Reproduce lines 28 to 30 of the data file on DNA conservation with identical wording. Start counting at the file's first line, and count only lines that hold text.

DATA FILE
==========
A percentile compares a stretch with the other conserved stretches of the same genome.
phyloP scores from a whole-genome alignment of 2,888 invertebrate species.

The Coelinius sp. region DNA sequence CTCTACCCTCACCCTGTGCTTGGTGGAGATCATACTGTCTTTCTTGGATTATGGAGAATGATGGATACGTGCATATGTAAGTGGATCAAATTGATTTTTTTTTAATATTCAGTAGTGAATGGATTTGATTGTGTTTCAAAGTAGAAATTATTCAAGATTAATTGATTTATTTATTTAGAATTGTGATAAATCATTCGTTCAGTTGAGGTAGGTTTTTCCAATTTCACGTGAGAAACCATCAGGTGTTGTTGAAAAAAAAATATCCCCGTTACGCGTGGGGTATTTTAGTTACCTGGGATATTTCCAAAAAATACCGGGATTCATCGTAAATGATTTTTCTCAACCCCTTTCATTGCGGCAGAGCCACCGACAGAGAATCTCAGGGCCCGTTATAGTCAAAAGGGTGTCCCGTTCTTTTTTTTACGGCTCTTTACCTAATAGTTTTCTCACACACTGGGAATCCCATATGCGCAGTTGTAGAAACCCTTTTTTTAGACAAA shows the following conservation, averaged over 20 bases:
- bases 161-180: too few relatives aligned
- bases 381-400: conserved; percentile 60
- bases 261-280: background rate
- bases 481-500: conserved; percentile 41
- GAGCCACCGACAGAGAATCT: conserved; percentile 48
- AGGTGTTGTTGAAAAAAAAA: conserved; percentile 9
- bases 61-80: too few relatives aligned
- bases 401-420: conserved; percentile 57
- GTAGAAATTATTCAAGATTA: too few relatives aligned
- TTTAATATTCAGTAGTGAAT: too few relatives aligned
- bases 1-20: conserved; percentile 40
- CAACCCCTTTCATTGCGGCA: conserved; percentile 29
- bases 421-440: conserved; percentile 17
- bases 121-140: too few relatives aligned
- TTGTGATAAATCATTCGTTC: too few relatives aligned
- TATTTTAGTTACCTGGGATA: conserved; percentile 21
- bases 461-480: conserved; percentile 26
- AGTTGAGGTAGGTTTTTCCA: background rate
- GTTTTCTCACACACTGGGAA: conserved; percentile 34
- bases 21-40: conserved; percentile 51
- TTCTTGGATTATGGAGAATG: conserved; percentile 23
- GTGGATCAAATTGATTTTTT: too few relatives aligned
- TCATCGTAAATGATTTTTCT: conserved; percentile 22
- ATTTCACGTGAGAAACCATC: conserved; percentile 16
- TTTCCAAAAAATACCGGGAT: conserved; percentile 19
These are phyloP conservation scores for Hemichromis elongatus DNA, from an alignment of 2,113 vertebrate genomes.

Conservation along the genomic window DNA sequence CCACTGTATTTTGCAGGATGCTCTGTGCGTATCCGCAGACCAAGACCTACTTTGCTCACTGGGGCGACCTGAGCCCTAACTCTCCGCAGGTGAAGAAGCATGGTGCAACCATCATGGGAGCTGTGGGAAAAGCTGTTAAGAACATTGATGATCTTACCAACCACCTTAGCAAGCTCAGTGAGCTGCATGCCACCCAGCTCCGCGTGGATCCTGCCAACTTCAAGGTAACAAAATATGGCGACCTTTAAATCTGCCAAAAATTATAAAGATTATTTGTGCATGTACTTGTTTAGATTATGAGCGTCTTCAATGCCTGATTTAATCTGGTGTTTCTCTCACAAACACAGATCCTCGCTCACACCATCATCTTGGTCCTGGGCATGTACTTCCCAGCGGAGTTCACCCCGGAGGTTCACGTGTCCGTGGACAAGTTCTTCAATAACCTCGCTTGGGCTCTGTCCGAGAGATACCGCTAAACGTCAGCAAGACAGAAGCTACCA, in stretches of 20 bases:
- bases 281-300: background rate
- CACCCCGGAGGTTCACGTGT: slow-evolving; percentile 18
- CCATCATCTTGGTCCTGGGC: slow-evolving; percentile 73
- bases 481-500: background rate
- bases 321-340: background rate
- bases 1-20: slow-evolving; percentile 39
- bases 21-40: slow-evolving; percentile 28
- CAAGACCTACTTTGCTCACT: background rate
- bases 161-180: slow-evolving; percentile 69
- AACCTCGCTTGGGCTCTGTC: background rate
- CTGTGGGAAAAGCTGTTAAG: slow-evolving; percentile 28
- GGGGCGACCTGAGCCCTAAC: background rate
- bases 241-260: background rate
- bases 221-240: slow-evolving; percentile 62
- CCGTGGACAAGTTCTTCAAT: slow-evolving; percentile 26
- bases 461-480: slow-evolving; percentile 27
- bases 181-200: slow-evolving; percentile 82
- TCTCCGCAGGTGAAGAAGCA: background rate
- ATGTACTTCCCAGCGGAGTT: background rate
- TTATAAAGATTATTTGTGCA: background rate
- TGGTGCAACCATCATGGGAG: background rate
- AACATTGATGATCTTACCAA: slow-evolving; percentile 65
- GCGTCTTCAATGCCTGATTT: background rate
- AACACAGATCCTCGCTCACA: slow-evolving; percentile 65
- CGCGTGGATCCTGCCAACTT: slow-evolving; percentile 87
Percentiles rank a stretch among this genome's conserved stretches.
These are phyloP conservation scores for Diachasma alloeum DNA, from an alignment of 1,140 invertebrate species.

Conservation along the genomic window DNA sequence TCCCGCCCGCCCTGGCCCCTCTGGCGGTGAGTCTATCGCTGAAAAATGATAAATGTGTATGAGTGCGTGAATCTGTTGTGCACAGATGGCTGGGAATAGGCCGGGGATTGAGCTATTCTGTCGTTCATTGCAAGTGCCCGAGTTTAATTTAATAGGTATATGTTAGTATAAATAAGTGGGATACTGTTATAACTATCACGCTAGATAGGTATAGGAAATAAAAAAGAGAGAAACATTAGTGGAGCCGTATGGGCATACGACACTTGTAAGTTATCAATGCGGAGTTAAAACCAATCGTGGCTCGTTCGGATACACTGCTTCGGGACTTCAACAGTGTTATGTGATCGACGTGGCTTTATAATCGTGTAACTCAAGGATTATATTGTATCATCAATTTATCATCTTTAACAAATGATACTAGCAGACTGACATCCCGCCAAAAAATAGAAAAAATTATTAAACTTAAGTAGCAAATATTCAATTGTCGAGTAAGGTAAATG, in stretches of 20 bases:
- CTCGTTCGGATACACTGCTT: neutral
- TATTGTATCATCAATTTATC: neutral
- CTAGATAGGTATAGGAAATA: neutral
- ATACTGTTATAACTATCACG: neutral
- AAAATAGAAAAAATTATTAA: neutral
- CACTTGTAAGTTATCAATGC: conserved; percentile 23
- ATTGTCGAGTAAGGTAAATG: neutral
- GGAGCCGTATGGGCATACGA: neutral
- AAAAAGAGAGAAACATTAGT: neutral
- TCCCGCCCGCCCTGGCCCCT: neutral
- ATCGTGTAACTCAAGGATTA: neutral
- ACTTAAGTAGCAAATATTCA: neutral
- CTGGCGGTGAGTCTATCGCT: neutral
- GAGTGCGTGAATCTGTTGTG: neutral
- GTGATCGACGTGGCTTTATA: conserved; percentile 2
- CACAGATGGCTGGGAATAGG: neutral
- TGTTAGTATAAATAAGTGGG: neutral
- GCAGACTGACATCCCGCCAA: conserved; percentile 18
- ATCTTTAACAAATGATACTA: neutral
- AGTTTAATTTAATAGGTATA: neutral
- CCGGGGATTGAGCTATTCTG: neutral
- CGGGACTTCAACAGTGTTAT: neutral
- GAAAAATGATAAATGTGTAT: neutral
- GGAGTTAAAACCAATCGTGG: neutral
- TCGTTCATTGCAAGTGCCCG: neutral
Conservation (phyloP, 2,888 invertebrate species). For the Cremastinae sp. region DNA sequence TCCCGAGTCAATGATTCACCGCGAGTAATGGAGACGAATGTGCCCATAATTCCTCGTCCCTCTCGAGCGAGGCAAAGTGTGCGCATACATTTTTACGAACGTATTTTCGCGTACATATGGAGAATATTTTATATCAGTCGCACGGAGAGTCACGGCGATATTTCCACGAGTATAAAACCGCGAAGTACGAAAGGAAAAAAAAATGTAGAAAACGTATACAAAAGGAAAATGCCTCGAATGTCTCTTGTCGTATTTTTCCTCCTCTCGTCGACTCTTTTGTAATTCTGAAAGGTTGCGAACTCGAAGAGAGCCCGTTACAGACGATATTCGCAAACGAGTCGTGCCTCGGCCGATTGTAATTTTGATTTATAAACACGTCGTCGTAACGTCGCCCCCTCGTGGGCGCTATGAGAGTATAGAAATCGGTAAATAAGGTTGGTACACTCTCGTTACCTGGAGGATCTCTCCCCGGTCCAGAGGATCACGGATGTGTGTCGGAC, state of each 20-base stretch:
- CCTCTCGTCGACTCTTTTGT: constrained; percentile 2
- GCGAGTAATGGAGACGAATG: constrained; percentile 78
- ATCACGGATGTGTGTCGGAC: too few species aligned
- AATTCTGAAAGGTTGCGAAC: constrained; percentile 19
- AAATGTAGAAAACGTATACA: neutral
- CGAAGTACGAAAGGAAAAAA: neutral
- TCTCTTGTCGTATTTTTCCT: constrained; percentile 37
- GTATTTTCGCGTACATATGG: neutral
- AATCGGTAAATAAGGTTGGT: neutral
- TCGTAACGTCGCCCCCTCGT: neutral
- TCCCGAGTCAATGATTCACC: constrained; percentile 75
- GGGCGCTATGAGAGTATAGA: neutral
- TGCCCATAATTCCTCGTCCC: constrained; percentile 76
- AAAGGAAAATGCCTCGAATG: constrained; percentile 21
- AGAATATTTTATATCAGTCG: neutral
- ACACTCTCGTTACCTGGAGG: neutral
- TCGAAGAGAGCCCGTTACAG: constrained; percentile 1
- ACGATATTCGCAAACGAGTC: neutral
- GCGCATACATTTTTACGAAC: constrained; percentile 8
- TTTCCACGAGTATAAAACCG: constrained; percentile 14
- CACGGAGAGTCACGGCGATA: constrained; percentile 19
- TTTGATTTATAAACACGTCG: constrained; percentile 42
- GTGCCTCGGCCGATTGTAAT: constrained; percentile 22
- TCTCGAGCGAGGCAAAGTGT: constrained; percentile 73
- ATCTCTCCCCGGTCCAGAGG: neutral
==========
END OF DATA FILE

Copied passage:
- TTTCCAAAAAATACCGGGAT: conserved; percentile 19
These are phyloP conservation scores for Hemichromis elongatus DNA, from an alignment of 2,113 vertebrate genomes.

Conservation along the genomic window DNA sequence CCACTGTATTTTGCAGGATGCTCTGTGCGTATCCGCAGACCAAGACCTACTTTGCTCACTGGGGCGACCTGAGCCCTAACTCTCCGCAGGTGAAGAAGCATGGTGCAACCATCATGGGAGCTGTGGGAAAAGCTGTTAAGAACATTGATGATCTTACCAACCACCTTAGCAAGCTCAGTGAGCTGCATGCCACCCAGCTCCGCGTGGATCCTGCCAACTTCAAGGTAACAAAATATGGCGACCTTTAAATCTGCCAAAAATTATAAAGATTATTTGTGCATGTACTTGTTTAGATTATGAGCGTCTTCAATGCCTGATTTAATCTGGTGTTTCTCTCACAAACACAGATCCTCGCTCACACCATCATCTTGGTCCTGGGCATGTACTTCCCAGCGGAGTTCACCCCGGAGGTTCACGTGTCCGTGGACAAGTTCTTCAATAACCTCGCTTGGGCTCTGTCCGAGAGATACCGCTAAACGTCAGCAAGACAGAAGCTACCA, in stretches of 20 bases: